Aaron Scherb, Tribune News Service
When Donald Trump mocked a disabled reporter, belittled a Gold Star family and insulted deceased Sen. John McCain for having been a prisoner of war, many Americans were understandably appalled and shocked. President Trump has publicly vilified individuals and groups of people in a way that no president has ever done before.
However, this offensive language and loss of civility in politics goes far beyond Trump. The increased lack of civility in politics and public discourse seems to be more of a symptom of a broken system than a cause. Endless money in politics, hyperpartisan gerrymandering and social media without accountability are largely responsible for the decreasing civility we see today.
Trump’s atrocious words (and actions) toward undocumented immigrants and residents of certain countries seek to divide and create a constant “us vs. them” dichotomy. This extreme tribalism is not unique to Trump and has been used by political parties and politicians for centuries. In the last several decades, though, we’ve seen a steady erosion of decency and the way we talk about people with whom we disagree. The loss of civility goes beyond just partisan differences, though.
In the 1990s, then-House Speaker Newt Gingrich “pioneered a style of partisan combat — replete with name-calling, conspiracy theories and strategic obstructionism” that eventually lay the groundwork for Trump. Gingrich defined people with whom he disagreed as the “enemy,” not someone with whom you worked. He created unflattering nicknames for his opponents, frequently treated compromise as a four-letter word and viewed politics as a war for power.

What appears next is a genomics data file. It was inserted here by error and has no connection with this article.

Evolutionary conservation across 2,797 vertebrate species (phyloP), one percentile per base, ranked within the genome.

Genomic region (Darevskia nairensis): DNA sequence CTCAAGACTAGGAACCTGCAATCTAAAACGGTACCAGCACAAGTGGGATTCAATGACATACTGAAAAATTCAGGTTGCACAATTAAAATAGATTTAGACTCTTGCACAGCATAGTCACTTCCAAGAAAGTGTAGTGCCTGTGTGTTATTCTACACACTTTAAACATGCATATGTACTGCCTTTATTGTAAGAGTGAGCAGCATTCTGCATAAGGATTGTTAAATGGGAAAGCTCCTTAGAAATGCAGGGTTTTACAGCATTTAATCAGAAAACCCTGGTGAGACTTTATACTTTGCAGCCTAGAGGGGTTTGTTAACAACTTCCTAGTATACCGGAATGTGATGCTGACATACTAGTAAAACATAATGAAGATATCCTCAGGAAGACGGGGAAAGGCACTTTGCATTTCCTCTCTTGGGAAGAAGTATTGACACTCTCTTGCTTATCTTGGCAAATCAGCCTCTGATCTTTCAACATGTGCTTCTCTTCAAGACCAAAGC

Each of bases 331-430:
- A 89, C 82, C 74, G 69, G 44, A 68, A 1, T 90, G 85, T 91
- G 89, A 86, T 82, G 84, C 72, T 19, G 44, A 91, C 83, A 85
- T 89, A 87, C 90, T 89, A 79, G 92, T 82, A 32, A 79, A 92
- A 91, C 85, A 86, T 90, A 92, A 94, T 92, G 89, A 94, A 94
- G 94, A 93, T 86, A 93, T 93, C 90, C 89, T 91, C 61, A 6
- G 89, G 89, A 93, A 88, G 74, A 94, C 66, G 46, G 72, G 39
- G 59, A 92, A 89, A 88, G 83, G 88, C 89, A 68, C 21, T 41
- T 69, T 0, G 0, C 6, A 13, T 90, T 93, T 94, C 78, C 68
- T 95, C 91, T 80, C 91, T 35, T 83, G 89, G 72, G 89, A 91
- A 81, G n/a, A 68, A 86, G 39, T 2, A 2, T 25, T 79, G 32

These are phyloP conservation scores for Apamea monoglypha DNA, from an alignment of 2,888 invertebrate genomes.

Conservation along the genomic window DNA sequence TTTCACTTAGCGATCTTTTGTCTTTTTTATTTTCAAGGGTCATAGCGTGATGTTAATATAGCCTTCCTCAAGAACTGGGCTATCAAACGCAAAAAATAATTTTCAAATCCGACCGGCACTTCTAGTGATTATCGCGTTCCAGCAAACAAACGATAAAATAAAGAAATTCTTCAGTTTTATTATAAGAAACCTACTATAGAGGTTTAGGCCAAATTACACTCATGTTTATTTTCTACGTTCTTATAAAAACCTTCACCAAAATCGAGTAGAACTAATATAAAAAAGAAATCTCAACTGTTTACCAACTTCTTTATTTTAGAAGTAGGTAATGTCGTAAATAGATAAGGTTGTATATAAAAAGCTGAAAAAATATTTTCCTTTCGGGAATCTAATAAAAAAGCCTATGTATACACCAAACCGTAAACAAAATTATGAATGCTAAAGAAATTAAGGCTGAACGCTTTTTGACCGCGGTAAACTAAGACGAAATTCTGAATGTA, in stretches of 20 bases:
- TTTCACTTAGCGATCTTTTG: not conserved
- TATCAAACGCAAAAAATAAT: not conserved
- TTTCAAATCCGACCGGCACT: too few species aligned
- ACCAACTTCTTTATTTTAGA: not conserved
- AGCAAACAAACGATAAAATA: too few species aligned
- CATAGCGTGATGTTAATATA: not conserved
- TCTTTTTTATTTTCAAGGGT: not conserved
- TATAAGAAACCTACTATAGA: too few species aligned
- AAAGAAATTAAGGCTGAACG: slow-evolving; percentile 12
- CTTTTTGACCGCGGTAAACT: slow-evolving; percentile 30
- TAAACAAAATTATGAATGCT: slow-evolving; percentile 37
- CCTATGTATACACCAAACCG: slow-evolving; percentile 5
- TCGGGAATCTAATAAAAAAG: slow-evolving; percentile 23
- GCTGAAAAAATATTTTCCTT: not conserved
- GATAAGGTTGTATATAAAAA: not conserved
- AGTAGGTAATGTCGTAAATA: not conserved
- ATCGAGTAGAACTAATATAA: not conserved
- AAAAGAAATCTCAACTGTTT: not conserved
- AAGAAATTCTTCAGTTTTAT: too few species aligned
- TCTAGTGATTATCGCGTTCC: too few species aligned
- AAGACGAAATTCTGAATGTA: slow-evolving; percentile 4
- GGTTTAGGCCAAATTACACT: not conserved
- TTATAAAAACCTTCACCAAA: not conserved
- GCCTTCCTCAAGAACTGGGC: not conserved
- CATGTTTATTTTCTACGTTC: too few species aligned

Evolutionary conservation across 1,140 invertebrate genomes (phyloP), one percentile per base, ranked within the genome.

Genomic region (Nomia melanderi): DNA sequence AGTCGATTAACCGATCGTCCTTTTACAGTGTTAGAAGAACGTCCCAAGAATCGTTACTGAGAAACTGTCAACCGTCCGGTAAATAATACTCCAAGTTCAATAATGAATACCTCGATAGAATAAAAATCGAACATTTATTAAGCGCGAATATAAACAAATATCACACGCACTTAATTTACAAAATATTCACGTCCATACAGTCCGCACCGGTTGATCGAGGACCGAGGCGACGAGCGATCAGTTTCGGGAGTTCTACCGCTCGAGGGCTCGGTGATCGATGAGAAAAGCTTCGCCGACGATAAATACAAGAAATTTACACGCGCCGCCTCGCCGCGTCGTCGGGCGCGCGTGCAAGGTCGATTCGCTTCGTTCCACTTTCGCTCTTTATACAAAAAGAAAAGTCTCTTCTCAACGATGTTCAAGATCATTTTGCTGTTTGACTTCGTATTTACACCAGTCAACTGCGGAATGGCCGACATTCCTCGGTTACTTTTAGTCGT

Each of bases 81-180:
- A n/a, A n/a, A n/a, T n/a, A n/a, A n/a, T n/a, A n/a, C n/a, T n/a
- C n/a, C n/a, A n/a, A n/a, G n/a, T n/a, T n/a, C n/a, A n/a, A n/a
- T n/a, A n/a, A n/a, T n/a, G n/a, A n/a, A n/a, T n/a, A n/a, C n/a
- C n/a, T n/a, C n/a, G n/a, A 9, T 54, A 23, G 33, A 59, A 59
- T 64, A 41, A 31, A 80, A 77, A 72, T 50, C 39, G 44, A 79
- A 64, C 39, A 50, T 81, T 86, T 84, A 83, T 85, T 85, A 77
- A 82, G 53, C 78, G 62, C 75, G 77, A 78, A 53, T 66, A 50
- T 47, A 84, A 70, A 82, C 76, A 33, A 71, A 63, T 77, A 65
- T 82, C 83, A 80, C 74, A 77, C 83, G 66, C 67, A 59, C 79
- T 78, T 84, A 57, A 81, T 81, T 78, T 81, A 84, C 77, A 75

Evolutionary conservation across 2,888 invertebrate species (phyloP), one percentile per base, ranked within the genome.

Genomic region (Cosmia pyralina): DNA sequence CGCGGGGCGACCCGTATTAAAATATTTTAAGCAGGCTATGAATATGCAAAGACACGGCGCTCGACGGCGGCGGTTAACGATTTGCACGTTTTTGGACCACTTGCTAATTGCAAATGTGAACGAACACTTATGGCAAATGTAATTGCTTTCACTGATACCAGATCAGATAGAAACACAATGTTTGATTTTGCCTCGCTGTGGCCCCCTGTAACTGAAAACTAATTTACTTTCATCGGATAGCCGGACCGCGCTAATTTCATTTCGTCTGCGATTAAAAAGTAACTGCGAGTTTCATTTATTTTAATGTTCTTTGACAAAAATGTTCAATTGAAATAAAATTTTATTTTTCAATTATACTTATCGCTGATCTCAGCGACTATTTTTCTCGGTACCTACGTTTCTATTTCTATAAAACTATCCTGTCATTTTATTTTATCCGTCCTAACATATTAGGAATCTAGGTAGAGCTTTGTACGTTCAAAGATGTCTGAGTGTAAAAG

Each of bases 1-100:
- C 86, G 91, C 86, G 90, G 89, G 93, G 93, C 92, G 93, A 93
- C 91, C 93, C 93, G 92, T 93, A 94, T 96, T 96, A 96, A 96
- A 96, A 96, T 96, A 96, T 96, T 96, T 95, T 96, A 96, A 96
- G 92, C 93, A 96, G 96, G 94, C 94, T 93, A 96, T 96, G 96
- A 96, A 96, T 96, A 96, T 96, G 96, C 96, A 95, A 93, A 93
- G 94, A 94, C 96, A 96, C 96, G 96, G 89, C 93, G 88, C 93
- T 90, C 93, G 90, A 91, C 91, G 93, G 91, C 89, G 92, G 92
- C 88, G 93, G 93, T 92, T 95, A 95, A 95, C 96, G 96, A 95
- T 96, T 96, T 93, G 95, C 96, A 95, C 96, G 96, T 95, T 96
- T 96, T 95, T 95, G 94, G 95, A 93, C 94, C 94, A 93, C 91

Simultaneous to Gingrich’s rise, we saw huge increases in the amount of money that was spent in politics. Supreme Court decisions such as Citizens United and McCutcheon have led to still more ways for big money to be spent in politics. As the costs of campaigns rose, members of Congress had to spend more time raising money to keep up. They spent more time calling donors and less time working together in committees or socializing in Washington, especially as it became common practice not to have one’s family live in the D.C. area.
No longer did the children of Republicans and Democrats go to the same schools, play in the same sports leagues or attend the same houses of worship. Members of the other political party no longer consisted of people to work with to pass bipartisan legislation; they became just the opposition party with whom you rarely had to interact. The less well that legislators know each other, the easier it is has become to call each other names and demonise each other.
Another key factor leading to the loss of civility in politics is hyperpartisan gerrymandering. Technological advances have allowed mapmakers to use demographic data to carve up neighbourhoods and communities of interest to dilute their political power. The result? Politicians choose their voters instead of the other way around.
Whereas just 20 years ago, there were many more contested House elections, and as a result, more moderate members. Nowadays, around 85% of congressional districts are generally considered “safe” by political prognosticators in a typical election and highly unlikely to turn over. Many elected officials are therefore less incentivized to work together. Because of gerrymandered districts, many members’ main concern is getting “primaried” by an extremist from their own party (not losing in a general election), which may cause a more extreme type of individual to run for elected office.
Social media — our modern public square where millions of Americans freely debate ideas — has also led to an increasing lack of civility. Some social media is anonymous, which can inspire users to post just about anything with essentially no consequences or accountability.
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